Lake Malawi's response to "megadrought" terminations: Sedimentary records of flooding, weathering and erosion

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Sediment records from the northern basin of Lake Malawi provide a means of evaluating the lake basin's response to climate change over the past 75. ky, notably to increased precipitation at the terminations of droughts. Transitions from drier to wetter conditions provide an opportunity to evaluate the system's response to climate shifts. Upon termination of drought episodes at 62 and 72. ka, enhanced precipitation and an associated increase in streampower led to enhanced physical erosion and landscapes were flooded by rising lake waters. These processes appear to have left their mark in the sedimentary record, bringing about a spike of deposition of organic matter (probably of terrestrial origin) at times of increased rainfall. This was immediately followed by a period of deposition of chemically-weathered material that had been retained on the landscape during arid times and mobilized in response to increased precipitation. After this altered material was removed (perhaps a thousand years after the transition to wetter conditions), fresher material, richer in soluble elements including nutrients, was exposed to chemical weathering, leading to substantial diatom blooms. The lag between the onset of wetter conditions and the diatom blooms is inconsistent with significant storage of bioavailable silica in soils in this system. However, biological cycling of silica, including formation and dissolution of phytoliths, may have played a role in mobilization of the silica necessary for the diatom productivity.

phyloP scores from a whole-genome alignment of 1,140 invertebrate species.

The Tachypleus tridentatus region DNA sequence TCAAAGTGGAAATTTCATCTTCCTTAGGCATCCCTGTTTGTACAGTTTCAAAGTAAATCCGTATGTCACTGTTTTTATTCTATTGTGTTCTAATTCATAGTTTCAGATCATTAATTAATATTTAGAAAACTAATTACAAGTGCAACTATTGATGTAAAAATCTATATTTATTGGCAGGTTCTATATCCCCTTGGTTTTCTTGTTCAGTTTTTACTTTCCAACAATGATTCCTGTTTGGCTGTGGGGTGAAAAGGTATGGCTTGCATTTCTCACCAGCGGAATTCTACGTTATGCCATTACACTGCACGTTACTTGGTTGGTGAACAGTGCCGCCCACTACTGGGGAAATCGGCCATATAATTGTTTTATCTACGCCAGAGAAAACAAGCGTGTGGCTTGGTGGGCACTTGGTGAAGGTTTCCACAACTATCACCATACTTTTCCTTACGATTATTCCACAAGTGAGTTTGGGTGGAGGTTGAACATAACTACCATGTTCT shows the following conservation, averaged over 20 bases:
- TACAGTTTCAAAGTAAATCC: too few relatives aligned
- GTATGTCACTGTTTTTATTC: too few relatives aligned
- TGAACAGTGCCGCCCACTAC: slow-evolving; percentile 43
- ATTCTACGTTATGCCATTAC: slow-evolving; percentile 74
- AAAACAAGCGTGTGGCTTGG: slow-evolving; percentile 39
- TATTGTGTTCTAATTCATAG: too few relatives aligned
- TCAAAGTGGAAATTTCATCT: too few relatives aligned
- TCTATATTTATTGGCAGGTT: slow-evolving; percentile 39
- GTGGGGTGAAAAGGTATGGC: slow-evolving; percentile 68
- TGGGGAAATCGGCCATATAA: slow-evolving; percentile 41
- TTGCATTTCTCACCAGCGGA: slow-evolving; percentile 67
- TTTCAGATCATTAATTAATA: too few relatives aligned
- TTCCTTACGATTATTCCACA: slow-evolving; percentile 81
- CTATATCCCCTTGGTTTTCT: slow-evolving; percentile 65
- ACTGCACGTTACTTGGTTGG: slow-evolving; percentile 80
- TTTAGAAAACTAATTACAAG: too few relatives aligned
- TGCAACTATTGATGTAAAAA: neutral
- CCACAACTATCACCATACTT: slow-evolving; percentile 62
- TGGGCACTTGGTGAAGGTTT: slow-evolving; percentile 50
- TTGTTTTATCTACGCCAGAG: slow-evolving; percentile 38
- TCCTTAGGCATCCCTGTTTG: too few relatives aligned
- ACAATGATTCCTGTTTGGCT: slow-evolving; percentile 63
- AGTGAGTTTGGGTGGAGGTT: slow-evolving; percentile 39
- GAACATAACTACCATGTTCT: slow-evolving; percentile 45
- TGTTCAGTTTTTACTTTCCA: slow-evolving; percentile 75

Original languageEnglish (US)
Pages (from-to)120-125
Number of pages6
JournalPalaeogeography, Palaeoclimatology, Palaeoecology
Issue number1-4
StatePublished - Apr 1 2011

Bibliographical note

Funding Information:
This work was made possible through the efforts of many dedicated individuals associated with the Lake Malawi Scientific Drilling Project. Their long hours and careful work have given rise to remarkable opportunities to learn more about the history of East Africa. Initial core processing was carried out at LacCore, the National Lake Core Repository at the University of Minnesota. Funding was provided by NSF through grants 0602454 and 0521322 . I thank Tom Johnson and Doug Ricketts for fruitful discussions, Jon Hornung for assistance with coulometric analyses, Andrew and Lianna Brown for assistance with XRF analyses, and two anonymous reviewers for their careful and thoughtful reading of this manuscript.


  • Africa
  • Biogenic silica
  • Drought
  • Lake sediment
  • Paleoclimate


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